Lifestyle & Belief

This chef serves Persian comfort food from the corner of a pizza joint in New York City

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Saeed Pourkay makes a soup called Asheh Reshteh at Taste of Persia NYC in Manhattan.

Saeed Pourkay makes a soup called Asheh Reshteh at Taste of Persia NYC in Manhattan.

Credit:

Alex Gallafent

Asheh Reshteh is a thick, winter soup packed with beans, herbs and noodles. In Iran, you can buy it on the street. And now, in New York, you can try it at Taste of Persia NYC, courtesy of printer-turned-chef Saeed Pourkay.

Taste of Persia's not really a full restaurant. It's a take-out spot tucked into the corner of a pizza joint in Manhattan. But in speaking with Pourkay, it's clear that Asheh Reshteh has played a major role in his life. He left behind a career in printing to start Taste of Persia, and, more specifically, to make one of Iran's best-known comfort foods.

"It was my first idea, to start with this complex soup," Pourkay says, "because I believed in it."

Pourkay remembers buying the soup on the streets of Tehran as a child. He also remembers fixing it for his parents. At Taste of Persia, making the soup is truly a long labor of love.

"I start around three o'clock in the morning. And it takes usually seven to eight hours from beginning to end."

Asheh Reshteh is a thick soup brimming with chickpeas, black beans, and kidney beans. Later in the process, Pourkay adds linguine noodles and various different herbs and spices, along with spinach and fresh parsley.

Pourkay left behind a printing business in Iran when he came to the US in 1978, a year before the Iranian revolution. Landing in New York, Pourkay started a similar business with his brothers. But a few years ago, he decided to make a change.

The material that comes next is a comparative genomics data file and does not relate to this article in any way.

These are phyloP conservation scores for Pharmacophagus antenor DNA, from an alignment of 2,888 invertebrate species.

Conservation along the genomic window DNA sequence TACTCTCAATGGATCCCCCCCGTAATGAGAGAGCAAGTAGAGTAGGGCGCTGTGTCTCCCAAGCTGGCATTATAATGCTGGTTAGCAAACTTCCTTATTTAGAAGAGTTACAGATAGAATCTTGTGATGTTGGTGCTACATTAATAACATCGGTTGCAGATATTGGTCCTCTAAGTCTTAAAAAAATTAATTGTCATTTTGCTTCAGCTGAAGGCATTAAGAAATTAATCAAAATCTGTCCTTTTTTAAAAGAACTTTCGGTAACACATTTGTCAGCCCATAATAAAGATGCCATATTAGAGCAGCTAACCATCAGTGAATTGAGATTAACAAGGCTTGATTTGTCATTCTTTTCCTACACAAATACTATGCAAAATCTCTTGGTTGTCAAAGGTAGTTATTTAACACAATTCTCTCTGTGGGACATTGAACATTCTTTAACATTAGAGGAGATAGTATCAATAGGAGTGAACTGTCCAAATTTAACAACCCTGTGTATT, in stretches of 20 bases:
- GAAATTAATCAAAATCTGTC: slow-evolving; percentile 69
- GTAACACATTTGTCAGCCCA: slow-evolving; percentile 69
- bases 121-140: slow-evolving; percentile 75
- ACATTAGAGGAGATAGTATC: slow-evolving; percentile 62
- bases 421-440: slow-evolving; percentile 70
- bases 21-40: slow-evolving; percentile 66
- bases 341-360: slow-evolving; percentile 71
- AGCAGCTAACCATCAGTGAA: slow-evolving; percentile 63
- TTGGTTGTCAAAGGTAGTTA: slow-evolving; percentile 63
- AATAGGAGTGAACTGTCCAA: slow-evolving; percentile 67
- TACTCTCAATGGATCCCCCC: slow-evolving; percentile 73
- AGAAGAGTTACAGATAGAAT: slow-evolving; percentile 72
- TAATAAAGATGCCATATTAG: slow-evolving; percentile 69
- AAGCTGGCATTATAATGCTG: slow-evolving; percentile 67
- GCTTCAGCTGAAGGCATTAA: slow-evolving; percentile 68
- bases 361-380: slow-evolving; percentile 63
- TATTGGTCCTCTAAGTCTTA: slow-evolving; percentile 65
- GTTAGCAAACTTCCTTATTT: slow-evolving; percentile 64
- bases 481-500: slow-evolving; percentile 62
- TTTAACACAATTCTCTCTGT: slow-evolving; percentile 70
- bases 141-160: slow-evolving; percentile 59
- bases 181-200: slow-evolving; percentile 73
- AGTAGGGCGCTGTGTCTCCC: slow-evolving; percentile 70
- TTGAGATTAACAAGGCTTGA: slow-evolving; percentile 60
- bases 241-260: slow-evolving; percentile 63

"I wasn't too happy doing what I was doing," Pourkay says. "And in life, everyone is good at one thing, one thing you can be the best at. And I thought I could do something better," says Pourkay.

"I ate my investments, I ate all of my savings. I ended up leaving my wife, and when I separated, I have no place, no money. I got depressed a little bit, and it was difficult for me to find out what my passion is at the age of 55. What else can I do that I don't make a mistake again?"

And that, he says, is when he remembered Asheh Reshteh, the beloved soup from his childhood. He wanted to introduce the taste to New York.

"I didn't know that Asheh Reshteh would change my life."

Try it yourself and see. Here's a recipe.

  • Saeed Pourkay gets up at 3AM each morning to make Asheh Reshteh

    Credit:

    Alex Gallafent

  • It's a thick soup filled with different kinds of beans, vegetables, and herbs

    Credit:

    Alex Gallafent

  • Pourkay fries onions to add to the soup

    Credit:

    Alex Gallafent

  • Pourkay uses linguine noodles in his Asheh Reshteh

    Credit:

    Alex Gallafent

  • To top the soup, Pourkay adds sauteed mint, caramelized onion and garlic, and dried, rehydrated yogurt

    Credit:

    Alex Gallafent

  • Persian comfort food at its best

    Credit:

    Alex Gallafent

In Lifestyle & BeliefGlobal Nation.

Tagged: New YorkTehranIranUnited StatesSaeed PourkayAsh ReshtehTaste of Persia NYC.